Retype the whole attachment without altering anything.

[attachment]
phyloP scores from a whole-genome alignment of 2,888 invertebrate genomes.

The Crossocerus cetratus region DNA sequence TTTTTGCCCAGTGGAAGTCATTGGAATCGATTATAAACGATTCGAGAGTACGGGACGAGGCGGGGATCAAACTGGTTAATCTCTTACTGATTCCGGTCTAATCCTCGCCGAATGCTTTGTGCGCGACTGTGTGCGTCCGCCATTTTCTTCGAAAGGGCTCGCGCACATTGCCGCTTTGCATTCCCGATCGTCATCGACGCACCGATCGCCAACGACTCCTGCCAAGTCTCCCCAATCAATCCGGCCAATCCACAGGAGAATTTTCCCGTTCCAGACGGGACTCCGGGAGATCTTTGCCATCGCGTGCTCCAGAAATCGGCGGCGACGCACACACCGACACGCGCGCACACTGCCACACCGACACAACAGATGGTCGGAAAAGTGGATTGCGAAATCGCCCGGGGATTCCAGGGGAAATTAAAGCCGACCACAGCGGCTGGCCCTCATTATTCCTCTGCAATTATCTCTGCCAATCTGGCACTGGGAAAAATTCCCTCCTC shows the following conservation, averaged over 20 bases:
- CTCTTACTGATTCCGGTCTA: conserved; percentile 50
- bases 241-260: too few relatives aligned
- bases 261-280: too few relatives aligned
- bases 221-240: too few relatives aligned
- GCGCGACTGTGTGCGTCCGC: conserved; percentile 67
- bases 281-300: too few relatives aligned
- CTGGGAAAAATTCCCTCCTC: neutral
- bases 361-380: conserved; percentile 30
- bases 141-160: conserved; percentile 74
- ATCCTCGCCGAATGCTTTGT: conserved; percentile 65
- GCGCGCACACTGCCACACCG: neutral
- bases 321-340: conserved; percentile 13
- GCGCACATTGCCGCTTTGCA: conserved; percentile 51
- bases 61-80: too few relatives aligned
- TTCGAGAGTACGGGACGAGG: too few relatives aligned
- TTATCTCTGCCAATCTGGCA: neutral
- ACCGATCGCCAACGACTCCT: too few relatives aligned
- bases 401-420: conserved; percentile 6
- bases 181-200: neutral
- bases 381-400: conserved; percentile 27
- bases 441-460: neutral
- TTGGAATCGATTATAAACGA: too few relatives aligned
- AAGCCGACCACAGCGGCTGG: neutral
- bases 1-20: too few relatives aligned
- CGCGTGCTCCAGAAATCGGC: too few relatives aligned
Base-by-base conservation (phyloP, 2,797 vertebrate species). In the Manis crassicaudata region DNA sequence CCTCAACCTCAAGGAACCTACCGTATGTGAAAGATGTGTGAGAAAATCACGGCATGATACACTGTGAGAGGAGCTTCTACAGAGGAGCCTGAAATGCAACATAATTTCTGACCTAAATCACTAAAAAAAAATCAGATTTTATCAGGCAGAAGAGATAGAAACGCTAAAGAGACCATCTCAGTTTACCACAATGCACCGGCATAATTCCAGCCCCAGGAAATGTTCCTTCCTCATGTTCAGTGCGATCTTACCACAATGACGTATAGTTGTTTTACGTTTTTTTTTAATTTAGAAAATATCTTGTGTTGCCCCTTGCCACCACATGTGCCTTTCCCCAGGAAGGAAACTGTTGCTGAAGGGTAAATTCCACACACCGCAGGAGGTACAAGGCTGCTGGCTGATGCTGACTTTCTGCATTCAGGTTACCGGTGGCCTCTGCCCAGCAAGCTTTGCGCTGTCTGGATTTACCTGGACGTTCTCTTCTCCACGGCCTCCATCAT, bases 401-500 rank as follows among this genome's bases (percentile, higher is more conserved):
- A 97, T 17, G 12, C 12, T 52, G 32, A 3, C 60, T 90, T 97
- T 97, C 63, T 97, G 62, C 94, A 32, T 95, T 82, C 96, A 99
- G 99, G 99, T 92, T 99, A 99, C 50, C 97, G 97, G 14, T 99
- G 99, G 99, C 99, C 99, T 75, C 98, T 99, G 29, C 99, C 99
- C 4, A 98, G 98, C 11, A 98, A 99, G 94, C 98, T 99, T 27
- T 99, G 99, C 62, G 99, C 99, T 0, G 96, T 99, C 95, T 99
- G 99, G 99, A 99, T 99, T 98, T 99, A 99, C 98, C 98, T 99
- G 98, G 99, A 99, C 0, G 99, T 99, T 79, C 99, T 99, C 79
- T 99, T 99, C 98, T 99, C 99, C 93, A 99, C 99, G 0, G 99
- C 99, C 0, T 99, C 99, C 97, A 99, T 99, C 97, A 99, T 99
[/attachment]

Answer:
phyloP scores from a whole-genome alignment of 2,888 invertebrate genomes.

The Crossocerus cetratus region DNA sequence TTTTTGCCCAGTGGAAGTCATTGGAATCGATTATAAACGATTCGAGAGTACGGGACGAGGCGGGGATCAAACTGGTTAATCTCTTACTGATTCCGGTCTAATCCTCGCCGAATGCTTTGTGCGCGACTGTGTGCGTCCGCCATTTTCTTCGAAAGGGCTCGCGCACATTGCCGCTTTGCATTCCCGATCGTCATCGACGCACCGATCGCCAACGACTCCTGCCAAGTCTCCCCAATCAATCCGGCCAATCCACAGGAGAATTTTCCCGTTCCAGACGGGACTCCGGGAGATCTTTGCCATCGCGTGCTCCAGAAATCGGCGGCGACGCACACACCGACACGCGCGCACACTGCCACACCGACACAACAGATGGTCGGAAAAGTGGATTGCGAAATCGCCCGGGGATTCCAGGGGAAATTAAAGCCGACCACAGCGGCTGGCCCTCATTATTCCTCTGCAATTATCTCTGCCAATCTGGCACTGGGAAAAATTCCCTCCTC shows the following conservation, averaged over 20 bases:
- CTCTTACTGATTCCGGTCTA: conserved; percentile 50
- bases 241-260: too few relatives aligned
- bases 261-280: too few relatives aligned
- bases 221-240: too few relatives aligned
- GCGCGACTGTGTGCGTCCGC: conserved; percentile 67
- bases 281-300: too few relatives aligned
- CTGGGAAAAATTCCCTCCTC: neutral
- bases 361-380: conserved; percentile 30
- bases 141-160: conserved; percentile 74
- ATCCTCGCCGAATGCTTTGT: conserved; percentile 65
- GCGCGCACACTGCCACACCG: neutral
- bases 321-340: conserved; percentile 13
- GCGCACATTGCCGCTTTGCA: conserved; percentile 51
- bases 61-80: too few relatives aligned
- TTCGAGAGTACGGGACGAGG: too few relatives aligned
- TTATCTCTGCCAATCTGGCA: neutral
- ACCGATCGCCAACGACTCCT: too few relatives aligned
- bases 401-420: conserved; percentile 6
- bases 181-200: neutral
- bases 381-400: conserved; percentile 27
- bases 441-460: neutral
- TTGGAATCGATTATAAACGA: too few relatives aligned
- AAGCCGACCACAGCGGCTGG: neutral
- bases 1-20: too few relatives aligned
- CGCGTGCTCCAGAAATCGGC: too few relatives aligned
Base-by-base conservation (phyloP, 2,797 vertebrate species). In the Manis crassicaudata region DNA sequence CCTCAACCTCAAGGAACCTACCGTATGTGAAAGATGTGTGAGAAAATCACGGCATGATACACTGTGAGAGGAGCTTCTACAGAGGAGCCTGAAATGCAACATAATTTCTGACCTAAATCACTAAAAAAAAATCAGATTTTATCAGGCAGAAGAGATAGAAACGCTAAAGAGACCATCTCAGTTTACCACAATGCACCGGCATAATTCCAGCCCCAGGAAATGTTCCTTCCTCATGTTCAGTGCGATCTTACCACAATGACGTATAGTTGTTTTACGTTTTTTTTTAATTTAGAAAATATCTTGTGTTGCCCCTTGCCACCACATGTGCCTTTCCCCAGGAAGGAAACTGTTGCTGAAGGGTAAATTCCACACACCGCAGGAGGTACAAGGCTGCTGGCTGATGCTGACTTTCTGCATTCAGGTTACCGGTGGCCTCTGCCCAGCAAGCTTTGCGCTGTCTGGATTTACCTGGACGTTCTCTTCTCCACGGCCTCCATCAT, bases 401-500 rank as follows among this genome's bases (percentile, higher is more conserved):
- A 97, T 17, G 12, C 12, T 52, G 32, A 3, C 60, T 90, T 97
- T 97, C 63, T 97, G 62, C 94, A 32, T 95, T 82, C 96, A 99
- G 99, G 99, T 92, T 99, A 99, C 50, C 97, G 97, G 14, T 99
- G 99, G 99, C 99, C 99, T 75, C 98, T 99, G 29, C 99, C 99
- C 4, A 98, G 98, C 11, A 98, A 99, G 94, C 98, T 99, T 27
- T 99, G 99, C 62, G 99, C 99, T 0, G 96, T 99, C 95, T 99
- G 99, G 99, A 99, T 99, T 98, T 99, A 99, C 98, C 98, T 99
- G 98, G 99, A 99, C 0, G 99, T 99, T 79, C 99, T 99, C 79
- T 99, T 99, C 98, T 99, C 99, C 93, A 99, C 99, G 0, G 99
- C 99, C 0, T 99, C 99, C 97, A 99, T 99, C 97, A 99, T 99